¶ 25 In the matter before us, White has not claimed, and need not claim, a violation of the UIPA, but has sought a private action under UTPCPL. We find it incongruous for Conestoga to suggest that the Legislature intended the TICA to control and be the exclusive administrative remedy for claims of unfair and deceptive insurance practices that tangentially relate to insurance rates, when it clearly did not intend the UIPA, a more pertinent statute absorbed by the TICA, to be an exclusive administrative remedy over such claims. We note that if the UIPA does not provide a proper remedy for a claim such as White's, which it was designed to address, it is unclear how the TICA could provide such a remedy.
¶ 26 Nonetheless, we acknowledge that the claim in Pekular did not involve an overcharge of title insurance rates and there was no implication of the TICA. To address this, the trial court maintained in its opinion that when there is an irreconcilable conflict between two statutory provisions, the "special" provisions" of the TICA prevails and is "construed as an exception to the general provision" of UTPCPL. See Order and Opinion, 4/21/2008, at 9 (quoting 1 PA.CONS.STAT.ANN. § 1933). We agree that when the two statutes are in irreconcilable conflict, effect should be given to both if possible. See 1 PA.CONS.STAT.ANN. § 1933. However, we conclude that the TICA and the UTPCPL are not in irreconcilable conflict and the mere fact that the alleged pattern of overcharges involves the approved insurance rates does not afford deference to, nor does it implicate, the TICA. Rather, we view the complaint as implicating the UTPCPL and raising the issue of whether Conestoga engaged in deceptive business practices. See, e.g., Ciamaichelo v. Independence Blue Cross, 589 Pa. 415, 909 A.2d 1211 (2006), appeal denied, 596 Pa. 720, 944 A.2d 759 (2008) (holding that claims of violations of the Non-Profit Law were improperly classified as claims that affected insurance rates, unnecessarily implicating the TICA).
¶ 27 Significantly, the Commissioner, as amicus curiae, agrees that the TICA does not provide an exclusive remedy that must be exhausted before seeking a private action. An administrative agency's statutory interpretation concerning the subject matter it is charged to oversee is given great weight, but is subject to review by courts and may be disregarded if clearly erroneous. See Winslow-Quattlebaum v. Maryland Casualty Ins. Group, 561 Pa. 629, 662-63, 752 A.2d 878, 881 (2000); Frey v. State Farm Mut. Auto. Ins. Co., 632 A.2d 930 (Pa. Super. 1993). Accordingly, the Commissioner's interpretation of the TICA is not erroneous, as the above analysis demonstrates, and his position is given great weight.
¶ 28 In an attempt to sidestep the consumer protection laws truly at issue here, Conestoga relies on the trial court's application of this Court's decision in Maryland Casualty Co. v. Odyssey Contracting Corp., 894 A.2d 750 (Pa. Super. 2006), cert. denied, 549 U.S. 1305 (2007). In Maryland Casualty, the plaintiff insurer brought suit against policy holders for breach of contract due to the failure to pay all the premiums owed for workers' compensation insurance coverage. See id., at 753. The policy holders counterclaimed, asserting that the plaintiff intentionally and knowingly applied an improper rate classification to inflate the amount of the premiums. See id. The trial court entered judgment on the pleadings in favor of the insurance company plaintiff. See id.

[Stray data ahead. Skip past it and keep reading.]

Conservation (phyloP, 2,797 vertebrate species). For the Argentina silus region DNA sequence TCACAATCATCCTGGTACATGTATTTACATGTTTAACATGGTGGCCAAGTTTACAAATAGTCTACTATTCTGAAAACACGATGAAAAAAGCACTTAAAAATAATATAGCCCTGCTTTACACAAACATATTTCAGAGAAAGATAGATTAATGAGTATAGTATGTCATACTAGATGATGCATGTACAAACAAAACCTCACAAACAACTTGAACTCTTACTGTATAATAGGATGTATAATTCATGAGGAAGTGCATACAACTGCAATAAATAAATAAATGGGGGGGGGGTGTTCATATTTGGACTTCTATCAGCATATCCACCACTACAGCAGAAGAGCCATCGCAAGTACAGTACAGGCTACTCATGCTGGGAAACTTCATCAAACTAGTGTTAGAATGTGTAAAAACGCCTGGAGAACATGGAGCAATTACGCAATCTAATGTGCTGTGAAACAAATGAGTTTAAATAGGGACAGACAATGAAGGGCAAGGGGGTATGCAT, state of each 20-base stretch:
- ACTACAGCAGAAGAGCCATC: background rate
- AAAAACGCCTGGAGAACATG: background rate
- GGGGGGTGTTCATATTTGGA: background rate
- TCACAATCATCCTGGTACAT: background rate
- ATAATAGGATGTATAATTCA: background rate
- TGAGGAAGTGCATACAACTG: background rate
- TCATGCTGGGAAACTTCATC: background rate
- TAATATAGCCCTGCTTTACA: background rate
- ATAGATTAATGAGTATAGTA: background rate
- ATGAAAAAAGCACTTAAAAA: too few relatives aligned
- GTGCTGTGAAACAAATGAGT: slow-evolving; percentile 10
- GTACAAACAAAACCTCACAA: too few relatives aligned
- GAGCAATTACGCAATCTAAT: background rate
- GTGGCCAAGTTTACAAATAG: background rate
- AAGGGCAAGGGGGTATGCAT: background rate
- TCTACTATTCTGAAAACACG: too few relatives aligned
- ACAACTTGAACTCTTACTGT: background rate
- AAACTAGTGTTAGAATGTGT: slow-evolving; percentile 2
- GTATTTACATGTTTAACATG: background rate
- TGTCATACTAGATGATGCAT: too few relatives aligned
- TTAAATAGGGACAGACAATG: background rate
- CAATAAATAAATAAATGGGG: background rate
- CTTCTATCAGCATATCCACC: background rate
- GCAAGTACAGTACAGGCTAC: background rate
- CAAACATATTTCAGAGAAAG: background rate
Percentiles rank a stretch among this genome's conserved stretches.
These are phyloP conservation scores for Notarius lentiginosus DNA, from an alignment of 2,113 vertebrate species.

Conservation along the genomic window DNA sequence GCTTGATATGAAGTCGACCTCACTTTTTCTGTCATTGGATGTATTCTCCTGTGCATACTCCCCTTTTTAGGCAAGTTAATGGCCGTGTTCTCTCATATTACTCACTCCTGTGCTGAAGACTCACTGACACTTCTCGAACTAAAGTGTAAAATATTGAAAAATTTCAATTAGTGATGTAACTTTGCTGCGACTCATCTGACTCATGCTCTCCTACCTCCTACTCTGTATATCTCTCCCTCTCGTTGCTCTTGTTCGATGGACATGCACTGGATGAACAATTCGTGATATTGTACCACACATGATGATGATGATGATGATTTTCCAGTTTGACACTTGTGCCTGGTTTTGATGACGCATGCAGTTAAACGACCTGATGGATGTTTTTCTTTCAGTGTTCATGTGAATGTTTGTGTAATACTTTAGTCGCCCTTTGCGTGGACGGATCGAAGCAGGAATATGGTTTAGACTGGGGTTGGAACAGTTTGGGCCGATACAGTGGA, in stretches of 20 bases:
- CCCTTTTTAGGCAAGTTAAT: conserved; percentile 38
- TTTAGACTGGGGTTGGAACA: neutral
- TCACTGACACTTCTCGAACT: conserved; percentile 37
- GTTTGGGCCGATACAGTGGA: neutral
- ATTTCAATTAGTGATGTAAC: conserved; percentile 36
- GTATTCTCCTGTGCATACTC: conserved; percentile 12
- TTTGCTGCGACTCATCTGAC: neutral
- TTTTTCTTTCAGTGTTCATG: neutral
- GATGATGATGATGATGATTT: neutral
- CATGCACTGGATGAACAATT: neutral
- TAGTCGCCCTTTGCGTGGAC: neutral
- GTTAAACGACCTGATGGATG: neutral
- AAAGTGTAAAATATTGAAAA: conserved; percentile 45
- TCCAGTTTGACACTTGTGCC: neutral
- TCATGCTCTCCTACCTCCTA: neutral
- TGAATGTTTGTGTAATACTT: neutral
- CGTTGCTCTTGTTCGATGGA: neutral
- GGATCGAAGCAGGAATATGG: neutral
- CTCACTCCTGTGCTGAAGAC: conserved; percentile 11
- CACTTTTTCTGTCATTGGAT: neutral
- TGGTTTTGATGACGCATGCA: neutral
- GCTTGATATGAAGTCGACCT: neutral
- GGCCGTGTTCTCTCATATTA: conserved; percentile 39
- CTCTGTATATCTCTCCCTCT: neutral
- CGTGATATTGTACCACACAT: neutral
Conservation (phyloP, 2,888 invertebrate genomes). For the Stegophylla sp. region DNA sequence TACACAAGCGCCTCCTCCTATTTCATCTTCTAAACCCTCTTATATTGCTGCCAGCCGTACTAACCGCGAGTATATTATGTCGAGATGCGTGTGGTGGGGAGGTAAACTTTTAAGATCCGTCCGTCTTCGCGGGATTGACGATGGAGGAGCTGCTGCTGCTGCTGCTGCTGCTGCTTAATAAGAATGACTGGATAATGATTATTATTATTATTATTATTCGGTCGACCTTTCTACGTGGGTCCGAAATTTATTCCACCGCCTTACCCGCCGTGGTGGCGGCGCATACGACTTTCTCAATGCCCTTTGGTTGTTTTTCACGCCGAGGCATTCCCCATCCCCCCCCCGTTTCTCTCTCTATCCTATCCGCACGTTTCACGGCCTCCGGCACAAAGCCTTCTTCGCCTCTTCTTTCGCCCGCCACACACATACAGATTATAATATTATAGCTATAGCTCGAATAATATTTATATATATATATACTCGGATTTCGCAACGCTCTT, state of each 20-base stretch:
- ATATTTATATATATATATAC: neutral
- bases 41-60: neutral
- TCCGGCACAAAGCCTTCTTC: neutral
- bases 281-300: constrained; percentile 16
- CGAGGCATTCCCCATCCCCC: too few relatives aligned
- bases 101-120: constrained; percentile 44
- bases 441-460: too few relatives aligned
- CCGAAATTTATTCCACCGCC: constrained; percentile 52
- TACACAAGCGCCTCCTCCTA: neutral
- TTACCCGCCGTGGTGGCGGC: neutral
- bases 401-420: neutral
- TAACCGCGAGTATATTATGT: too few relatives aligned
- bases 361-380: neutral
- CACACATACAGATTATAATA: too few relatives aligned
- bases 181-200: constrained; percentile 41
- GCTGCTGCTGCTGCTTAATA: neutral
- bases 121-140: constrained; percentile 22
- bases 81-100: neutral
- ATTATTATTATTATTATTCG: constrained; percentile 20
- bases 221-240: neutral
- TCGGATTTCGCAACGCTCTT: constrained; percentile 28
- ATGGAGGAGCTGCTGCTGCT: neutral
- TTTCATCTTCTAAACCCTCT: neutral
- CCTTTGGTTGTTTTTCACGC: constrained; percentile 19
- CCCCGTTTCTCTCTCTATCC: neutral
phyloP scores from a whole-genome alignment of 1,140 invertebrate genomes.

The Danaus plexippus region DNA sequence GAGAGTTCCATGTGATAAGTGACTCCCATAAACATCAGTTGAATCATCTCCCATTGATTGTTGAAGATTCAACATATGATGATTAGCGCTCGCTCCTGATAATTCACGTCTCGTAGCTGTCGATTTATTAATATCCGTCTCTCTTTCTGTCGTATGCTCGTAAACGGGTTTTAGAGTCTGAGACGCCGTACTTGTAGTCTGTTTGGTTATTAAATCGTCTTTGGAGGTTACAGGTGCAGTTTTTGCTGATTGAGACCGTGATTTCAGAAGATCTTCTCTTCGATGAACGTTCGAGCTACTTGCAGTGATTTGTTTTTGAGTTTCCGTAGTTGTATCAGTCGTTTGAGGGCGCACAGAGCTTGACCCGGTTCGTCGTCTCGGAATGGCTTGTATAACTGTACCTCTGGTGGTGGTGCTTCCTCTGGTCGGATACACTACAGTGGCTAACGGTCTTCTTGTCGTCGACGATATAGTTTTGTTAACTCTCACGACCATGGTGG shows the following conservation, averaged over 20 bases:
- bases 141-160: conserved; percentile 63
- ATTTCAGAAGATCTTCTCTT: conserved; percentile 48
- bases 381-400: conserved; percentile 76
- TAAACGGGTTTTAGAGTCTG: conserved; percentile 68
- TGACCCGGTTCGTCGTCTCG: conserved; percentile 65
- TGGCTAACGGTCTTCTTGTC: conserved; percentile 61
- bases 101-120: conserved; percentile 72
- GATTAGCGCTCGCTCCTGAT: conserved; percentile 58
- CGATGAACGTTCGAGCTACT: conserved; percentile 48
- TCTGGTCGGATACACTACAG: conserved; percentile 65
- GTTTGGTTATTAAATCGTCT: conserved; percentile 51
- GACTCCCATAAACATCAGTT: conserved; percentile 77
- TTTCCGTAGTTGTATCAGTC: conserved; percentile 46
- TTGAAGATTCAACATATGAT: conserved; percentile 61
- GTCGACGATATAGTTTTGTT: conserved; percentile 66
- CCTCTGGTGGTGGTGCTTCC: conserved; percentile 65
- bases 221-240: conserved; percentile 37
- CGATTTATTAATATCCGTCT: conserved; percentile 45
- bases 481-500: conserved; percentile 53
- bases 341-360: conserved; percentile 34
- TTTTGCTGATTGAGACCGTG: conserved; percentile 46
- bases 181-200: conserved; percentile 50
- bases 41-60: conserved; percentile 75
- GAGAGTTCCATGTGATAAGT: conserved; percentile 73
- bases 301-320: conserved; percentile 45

¶ 29 On appeal in Maryland Casualty, this Court sought to answer whether the court of common pleas could exercise subject matter jurisdiction over the defendants' counterclaim or whether the remedy under the workers' compensation statute must be exhausted. See id., at 752. In holding that the policy holder must exhaust the administrative remedy, this Court pointed to legislative intent and based its decision on not only the statutory language, but also "on provisions contained within the Pennsylvania Workers Compensation Manual." Id., at 755. In light of the 471 page manual, replete with thirty-four pages of complicated rate classifications, this Court "agree[d] with the trial court's reasoning and its reliance on the provisions of Rule XVI  in the Workers Compensation Manual." Id. (emphasis added).
¶ 30 Maryland Casualty is inapposite for a number of reasons. First, the policy holders' counterclaims were completely dissimilar from consumer claims under the UTPCPL, as workers' compensation claims are between an employer and an insurer, two commercial parties. Second, this Court's decision in Maryland Casualty was based, in large part, on a Workers' Compensation Manual submitted by the Pennsylvania Compensation Rating Bureau, replete with thirty-four pages of complicated rate classifications, and which provided evidence of a "pervasive regulatory scheme" intended to be administered by an agency with "expertise and broad regulatory and remedial powers." Id., at 754. That is not the situation before us, as there are only three classifications of insurance rates involved and the Commissioner himself denies that his agency has exclusive jurisdiction over the claim. Third, Maryland Casualty must be kept within the context in which it was decided: a contract dispute between two commercial parties, governed by an extensive manual issued by the governmental agency overseeing the industry. Perhaps a straight forward grievance concerning an overpayment due to misapplication of the rate can be solved exclusively in an administrative context, but when the claim involves alleged deceptive insurance company practices that fall under the UTPCPL, it is clear that the legislature did not intend for the TICA to provide an exclusive remedy.*fn9